O.K. Now that we're back in the swing of things - Here is talk number five from the TEDx Terry talks event I helped organize. This might seem like a talk about science, but if you think about it, there's a lot of the humanities when it comes to fully appreciating something as magical as wonder.
Name: Jennifer Kaban
Talk Title: "Sharing Wonder"
Notes: Unclassified Student
Topic: Jennifer believes that the most precious gift we can give each other is a sense of wonder. And she believes that the best way to achieve this is to share the world of science with non-scientists. She thinks maintaining wonder becomes more important as we move along in life, as we move away from childhood, through and then away from academia, and into the real world. Because its out there, in the real world where most of us live out our lives, wondering who we are, where we came from, and how we got here. These questions, taken out of the existential context, are the exact questions science asks.
There are so many things that happen around us, that she feels, science can only help us to appreciate more deeply. The way a flower grows, how it evolved; how our brains talk to our bodies, and how easily this can be disrupted or altered; how we dont really know how we, our earth formed, or how matter, for that fact, came to be, and how we may never know, but gosh darn, were going to keep on looking.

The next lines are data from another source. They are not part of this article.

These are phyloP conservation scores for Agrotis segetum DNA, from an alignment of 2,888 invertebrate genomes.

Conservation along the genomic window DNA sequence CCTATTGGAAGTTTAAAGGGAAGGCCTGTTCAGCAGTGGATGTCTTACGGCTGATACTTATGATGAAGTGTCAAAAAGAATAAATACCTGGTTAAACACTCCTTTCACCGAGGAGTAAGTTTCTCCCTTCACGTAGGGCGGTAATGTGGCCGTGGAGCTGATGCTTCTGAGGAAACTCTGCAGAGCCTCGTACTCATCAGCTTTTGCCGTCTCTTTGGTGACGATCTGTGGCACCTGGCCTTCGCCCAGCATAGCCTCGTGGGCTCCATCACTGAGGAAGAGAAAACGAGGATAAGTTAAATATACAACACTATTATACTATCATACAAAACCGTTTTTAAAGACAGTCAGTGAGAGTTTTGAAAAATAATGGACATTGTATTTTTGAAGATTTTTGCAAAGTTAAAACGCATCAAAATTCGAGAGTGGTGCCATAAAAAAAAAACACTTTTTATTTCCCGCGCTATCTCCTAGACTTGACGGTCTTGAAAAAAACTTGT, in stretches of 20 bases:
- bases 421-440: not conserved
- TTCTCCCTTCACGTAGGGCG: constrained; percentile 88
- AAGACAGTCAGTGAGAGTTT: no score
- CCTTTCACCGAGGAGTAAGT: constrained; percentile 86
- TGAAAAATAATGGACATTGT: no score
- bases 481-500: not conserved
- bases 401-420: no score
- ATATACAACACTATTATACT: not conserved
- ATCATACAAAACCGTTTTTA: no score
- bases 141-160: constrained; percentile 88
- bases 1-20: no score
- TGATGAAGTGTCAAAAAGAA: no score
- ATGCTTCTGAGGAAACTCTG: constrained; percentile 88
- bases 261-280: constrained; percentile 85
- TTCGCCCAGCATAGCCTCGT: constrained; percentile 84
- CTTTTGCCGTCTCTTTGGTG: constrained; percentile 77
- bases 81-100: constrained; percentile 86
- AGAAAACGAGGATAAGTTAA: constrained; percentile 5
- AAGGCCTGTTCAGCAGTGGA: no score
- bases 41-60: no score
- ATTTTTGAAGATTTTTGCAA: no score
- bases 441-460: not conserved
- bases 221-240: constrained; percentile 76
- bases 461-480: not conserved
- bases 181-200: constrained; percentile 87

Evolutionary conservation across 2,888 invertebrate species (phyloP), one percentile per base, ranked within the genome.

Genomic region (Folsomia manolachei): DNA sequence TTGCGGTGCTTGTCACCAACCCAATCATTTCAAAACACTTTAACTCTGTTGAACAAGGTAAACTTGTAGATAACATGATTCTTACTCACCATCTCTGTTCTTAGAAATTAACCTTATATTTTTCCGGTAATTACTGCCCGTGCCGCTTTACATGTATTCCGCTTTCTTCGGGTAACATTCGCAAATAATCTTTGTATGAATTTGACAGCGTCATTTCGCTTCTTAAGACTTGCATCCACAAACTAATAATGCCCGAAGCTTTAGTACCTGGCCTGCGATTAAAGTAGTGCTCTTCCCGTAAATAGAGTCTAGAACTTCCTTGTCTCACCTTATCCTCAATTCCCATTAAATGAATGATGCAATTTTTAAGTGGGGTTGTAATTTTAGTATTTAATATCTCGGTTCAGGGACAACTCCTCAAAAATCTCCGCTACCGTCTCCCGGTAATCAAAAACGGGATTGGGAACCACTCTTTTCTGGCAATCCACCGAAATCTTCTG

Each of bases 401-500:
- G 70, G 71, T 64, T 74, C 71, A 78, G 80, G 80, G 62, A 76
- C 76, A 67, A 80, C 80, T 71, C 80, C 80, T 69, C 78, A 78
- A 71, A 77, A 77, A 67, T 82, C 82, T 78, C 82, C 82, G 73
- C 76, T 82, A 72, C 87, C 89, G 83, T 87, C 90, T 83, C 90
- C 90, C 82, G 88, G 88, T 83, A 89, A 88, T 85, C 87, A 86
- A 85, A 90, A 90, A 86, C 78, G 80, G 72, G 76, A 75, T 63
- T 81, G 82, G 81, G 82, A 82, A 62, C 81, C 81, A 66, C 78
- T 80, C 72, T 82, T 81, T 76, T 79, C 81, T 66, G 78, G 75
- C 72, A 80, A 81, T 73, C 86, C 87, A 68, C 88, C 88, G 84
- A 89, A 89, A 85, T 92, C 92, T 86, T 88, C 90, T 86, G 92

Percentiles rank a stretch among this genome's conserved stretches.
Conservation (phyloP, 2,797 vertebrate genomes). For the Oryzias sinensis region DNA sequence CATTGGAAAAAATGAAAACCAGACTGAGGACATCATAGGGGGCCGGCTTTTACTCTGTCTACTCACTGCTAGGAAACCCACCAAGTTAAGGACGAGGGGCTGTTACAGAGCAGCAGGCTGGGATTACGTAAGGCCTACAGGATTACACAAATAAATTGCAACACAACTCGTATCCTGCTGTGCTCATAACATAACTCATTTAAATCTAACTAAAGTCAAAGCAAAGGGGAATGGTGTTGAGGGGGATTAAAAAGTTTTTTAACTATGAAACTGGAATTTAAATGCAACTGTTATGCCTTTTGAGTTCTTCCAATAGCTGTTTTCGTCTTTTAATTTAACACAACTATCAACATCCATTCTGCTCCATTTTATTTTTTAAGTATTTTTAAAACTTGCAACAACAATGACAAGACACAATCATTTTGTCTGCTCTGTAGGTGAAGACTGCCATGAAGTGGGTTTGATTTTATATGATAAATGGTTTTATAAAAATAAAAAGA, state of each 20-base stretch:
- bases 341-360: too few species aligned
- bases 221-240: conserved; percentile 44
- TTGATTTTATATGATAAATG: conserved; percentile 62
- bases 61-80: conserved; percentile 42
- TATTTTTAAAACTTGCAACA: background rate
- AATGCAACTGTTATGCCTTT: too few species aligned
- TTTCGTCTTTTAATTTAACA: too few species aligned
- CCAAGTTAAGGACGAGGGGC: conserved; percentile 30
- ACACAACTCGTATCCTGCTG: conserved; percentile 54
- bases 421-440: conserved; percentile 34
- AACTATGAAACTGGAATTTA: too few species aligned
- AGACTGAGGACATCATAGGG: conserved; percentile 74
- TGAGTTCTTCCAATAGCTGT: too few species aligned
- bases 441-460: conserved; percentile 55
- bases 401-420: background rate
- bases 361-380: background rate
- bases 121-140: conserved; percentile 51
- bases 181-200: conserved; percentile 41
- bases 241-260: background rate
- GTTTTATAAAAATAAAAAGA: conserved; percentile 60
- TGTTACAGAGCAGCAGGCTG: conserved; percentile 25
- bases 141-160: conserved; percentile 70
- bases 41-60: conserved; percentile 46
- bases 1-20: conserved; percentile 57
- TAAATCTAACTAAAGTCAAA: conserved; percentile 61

As it did when we were children, she believes, as adults, a sense of wonder is the best motivator we have. So much of our lives are filled with the mundane, she thinks its imperative to build excitement in the world. To look around and appreciate what we have, together, on one planet, in this cosmos. Without this sense of wonder, she thinks, we get lost as individuals and as a species. But with wonder, we keep going. We keep thinking, we keep growing, we keep asking, we keep existing, together.
Filmed by Craig Ross at TEDx Terry talks 2009 (October 3rd, 2009). Video edited by David Ng.
I loved it. I'm a humanities student, but science gets me really excited. I'd like to work with scientists someday, or work at a museum where I can help to share some of the knowledge that awes me the most.
I met Jennifer at AAAS last week. We could not figure out how we knew each other but knew that we did know each other - not Twitter, not Facebook....we are friends on Nature Network but she has no picture there....and yet I recognized her from her face, instantly, as soon as I saw her. I only now realized I recognized her from this video which I reposted on my blog just a couple of weeks ago, seeing it here first. She is curiously invisible online - is there any method one can get in touch with her?